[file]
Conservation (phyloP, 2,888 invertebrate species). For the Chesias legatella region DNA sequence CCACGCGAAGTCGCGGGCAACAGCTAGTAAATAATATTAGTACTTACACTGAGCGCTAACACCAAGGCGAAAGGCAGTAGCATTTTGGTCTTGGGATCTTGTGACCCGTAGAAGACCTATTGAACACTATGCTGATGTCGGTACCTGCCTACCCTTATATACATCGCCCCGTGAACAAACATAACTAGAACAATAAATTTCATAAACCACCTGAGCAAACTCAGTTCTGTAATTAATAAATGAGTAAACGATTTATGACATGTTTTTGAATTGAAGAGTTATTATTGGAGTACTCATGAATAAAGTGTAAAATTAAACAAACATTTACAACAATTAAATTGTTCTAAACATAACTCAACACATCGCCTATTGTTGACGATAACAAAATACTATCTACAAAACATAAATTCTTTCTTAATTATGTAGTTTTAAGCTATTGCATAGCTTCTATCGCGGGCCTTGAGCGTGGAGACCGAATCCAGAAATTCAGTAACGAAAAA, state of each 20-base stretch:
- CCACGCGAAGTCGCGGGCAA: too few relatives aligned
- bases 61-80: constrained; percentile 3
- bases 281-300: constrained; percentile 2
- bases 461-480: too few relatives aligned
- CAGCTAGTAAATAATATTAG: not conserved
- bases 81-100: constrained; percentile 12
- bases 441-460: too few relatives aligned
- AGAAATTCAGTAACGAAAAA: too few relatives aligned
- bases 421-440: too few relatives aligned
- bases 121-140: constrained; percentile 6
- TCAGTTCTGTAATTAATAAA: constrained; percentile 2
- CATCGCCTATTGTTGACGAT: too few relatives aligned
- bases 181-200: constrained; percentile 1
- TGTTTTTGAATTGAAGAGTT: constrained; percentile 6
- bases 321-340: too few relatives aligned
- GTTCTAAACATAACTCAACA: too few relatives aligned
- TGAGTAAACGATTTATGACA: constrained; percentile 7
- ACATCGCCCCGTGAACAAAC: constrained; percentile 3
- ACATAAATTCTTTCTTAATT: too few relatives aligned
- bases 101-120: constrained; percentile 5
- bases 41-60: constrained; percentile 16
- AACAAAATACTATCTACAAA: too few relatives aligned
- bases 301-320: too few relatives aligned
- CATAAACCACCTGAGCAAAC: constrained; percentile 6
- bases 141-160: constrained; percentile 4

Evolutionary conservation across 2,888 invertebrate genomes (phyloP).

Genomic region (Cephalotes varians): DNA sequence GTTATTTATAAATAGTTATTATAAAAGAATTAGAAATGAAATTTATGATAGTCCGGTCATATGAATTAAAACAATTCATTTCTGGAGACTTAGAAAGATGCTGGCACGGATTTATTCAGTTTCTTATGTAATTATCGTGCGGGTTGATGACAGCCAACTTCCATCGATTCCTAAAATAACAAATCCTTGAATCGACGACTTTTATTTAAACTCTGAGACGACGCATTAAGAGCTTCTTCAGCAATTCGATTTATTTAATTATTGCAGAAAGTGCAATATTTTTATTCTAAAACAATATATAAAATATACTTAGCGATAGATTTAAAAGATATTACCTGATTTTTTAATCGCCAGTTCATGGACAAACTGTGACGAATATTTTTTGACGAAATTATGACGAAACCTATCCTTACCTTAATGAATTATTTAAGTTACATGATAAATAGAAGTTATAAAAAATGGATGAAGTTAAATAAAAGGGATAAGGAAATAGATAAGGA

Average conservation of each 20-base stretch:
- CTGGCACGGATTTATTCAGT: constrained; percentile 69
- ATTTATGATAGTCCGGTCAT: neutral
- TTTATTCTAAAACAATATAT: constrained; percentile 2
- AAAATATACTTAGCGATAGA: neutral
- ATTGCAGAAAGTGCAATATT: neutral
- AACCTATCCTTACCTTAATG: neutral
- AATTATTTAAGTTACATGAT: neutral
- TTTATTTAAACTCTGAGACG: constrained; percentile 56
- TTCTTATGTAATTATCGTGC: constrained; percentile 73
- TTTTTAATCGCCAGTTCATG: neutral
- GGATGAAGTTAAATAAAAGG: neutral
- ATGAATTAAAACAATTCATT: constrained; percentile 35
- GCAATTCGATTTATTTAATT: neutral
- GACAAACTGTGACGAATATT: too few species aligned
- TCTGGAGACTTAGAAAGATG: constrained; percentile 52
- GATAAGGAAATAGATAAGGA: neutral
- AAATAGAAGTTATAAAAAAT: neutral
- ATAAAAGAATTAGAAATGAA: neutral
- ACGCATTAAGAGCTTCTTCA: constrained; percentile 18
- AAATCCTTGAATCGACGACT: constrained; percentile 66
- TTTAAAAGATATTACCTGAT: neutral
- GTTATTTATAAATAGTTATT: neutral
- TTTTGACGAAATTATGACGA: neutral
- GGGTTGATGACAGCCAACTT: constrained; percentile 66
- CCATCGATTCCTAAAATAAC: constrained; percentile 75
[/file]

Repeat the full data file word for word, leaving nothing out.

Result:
Conservation (phyloP, 2,888 invertebrate species). For the Chesias legatella region DNA sequence CCACGCGAAGTCGCGGGCAACAGCTAGTAAATAATATTAGTACTTACACTGAGCGCTAACACCAAGGCGAAAGGCAGTAGCATTTTGGTCTTGGGATCTTGTGACCCGTAGAAGACCTATTGAACACTATGCTGATGTCGGTACCTGCCTACCCTTATATACATCGCCCCGTGAACAAACATAACTAGAACAATAAATTTCATAAACCACCTGAGCAAACTCAGTTCTGTAATTAATAAATGAGTAAACGATTTATGACATGTTTTTGAATTGAAGAGTTATTATTGGAGTACTCATGAATAAAGTGTAAAATTAAACAAACATTTACAACAATTAAATTGTTCTAAACATAACTCAACACATCGCCTATTGTTGACGATAACAAAATACTATCTACAAAACATAAATTCTTTCTTAATTATGTAGTTTTAAGCTATTGCATAGCTTCTATCGCGGGCCTTGAGCGTGGAGACCGAATCCAGAAATTCAGTAACGAAAAA, state of each 20-base stretch:
- CCACGCGAAGTCGCGGGCAA: too few relatives aligned
- bases 61-80: constrained; percentile 3
- bases 281-300: constrained; percentile 2
- bases 461-480: too few relatives aligned
- CAGCTAGTAAATAATATTAG: not conserved
- bases 81-100: constrained; percentile 12
- bases 441-460: too few relatives aligned
- AGAAATTCAGTAACGAAAAA: too few relatives aligned
- bases 421-440: too few relatives aligned
- bases 121-140: constrained; percentile 6
- TCAGTTCTGTAATTAATAAA: constrained; percentile 2
- CATCGCCTATTGTTGACGAT: too few relatives aligned
- bases 181-200: constrained; percentile 1
- TGTTTTTGAATTGAAGAGTT: constrained; percentile 6
- bases 321-340: too few relatives aligned
- GTTCTAAACATAACTCAACA: too few relatives aligned
- TGAGTAAACGATTTATGACA: constrained; percentile 7
- ACATCGCCCCGTGAACAAAC: constrained; percentile 3
- ACATAAATTCTTTCTTAATT: too few relatives aligned
- bases 101-120: constrained; percentile 5
- bases 41-60: constrained; percentile 16
- AACAAAATACTATCTACAAA: too few relatives aligned
- bases 301-320: too few relatives aligned
- CATAAACCACCTGAGCAAAC: constrained; percentile 6
- bases 141-160: constrained; percentile 4

Evolutionary conservation across 2,888 invertebrate genomes (phyloP).

Genomic region (Cephalotes varians): DNA sequence GTTATTTATAAATAGTTATTATAAAAGAATTAGAAATGAAATTTATGATAGTCCGGTCATATGAATTAAAACAATTCATTTCTGGAGACTTAGAAAGATGCTGGCACGGATTTATTCAGTTTCTTATGTAATTATCGTGCGGGTTGATGACAGCCAACTTCCATCGATTCCTAAAATAACAAATCCTTGAATCGACGACTTTTATTTAAACTCTGAGACGACGCATTAAGAGCTTCTTCAGCAATTCGATTTATTTAATTATTGCAGAAAGTGCAATATTTTTATTCTAAAACAATATATAAAATATACTTAGCGATAGATTTAAAAGATATTACCTGATTTTTTAATCGCCAGTTCATGGACAAACTGTGACGAATATTTTTTGACGAAATTATGACGAAACCTATCCTTACCTTAATGAATTATTTAAGTTACATGATAAATAGAAGTTATAAAAAATGGATGAAGTTAAATAAAAGGGATAAGGAAATAGATAAGGA

Average conservation of each 20-base stretch:
- CTGGCACGGATTTATTCAGT: constrained; percentile 69
- ATTTATGATAGTCCGGTCAT: neutral
- TTTATTCTAAAACAATATAT: constrained; percentile 2
- AAAATATACTTAGCGATAGA: neutral
- ATTGCAGAAAGTGCAATATT: neutral
- AACCTATCCTTACCTTAATG: neutral
- AATTATTTAAGTTACATGAT: neutral
- TTTATTTAAACTCTGAGACG: constrained; percentile 56
- TTCTTATGTAATTATCGTGC: constrained; percentile 73
- TTTTTAATCGCCAGTTCATG: neutral
- GGATGAAGTTAAATAAAAGG: neutral
- ATGAATTAAAACAATTCATT: constrained; percentile 35
- GCAATTCGATTTATTTAATT: neutral
- GACAAACTGTGACGAATATT: too few species aligned
- TCTGGAGACTTAGAAAGATG: constrained; percentile 52
- GATAAGGAAATAGATAAGGA: neutral
- AAATAGAAGTTATAAAAAAT: neutral
- ATAAAAGAATTAGAAATGAA: neutral
- ACGCATTAAGAGCTTCTTCA: constrained; percentile 18
- AAATCCTTGAATCGACGACT: constrained; percentile 66
- TTTAAAAGATATTACCTGAT: neutral
- GTTATTTATAAATAGTTATT: neutral
- TTTTGACGAAATTATGACGA: neutral
- GGGTTGATGACAGCCAACTT: constrained; percentile 66
- CCATCGATTCCTAAAATAAC: constrained; percentile 75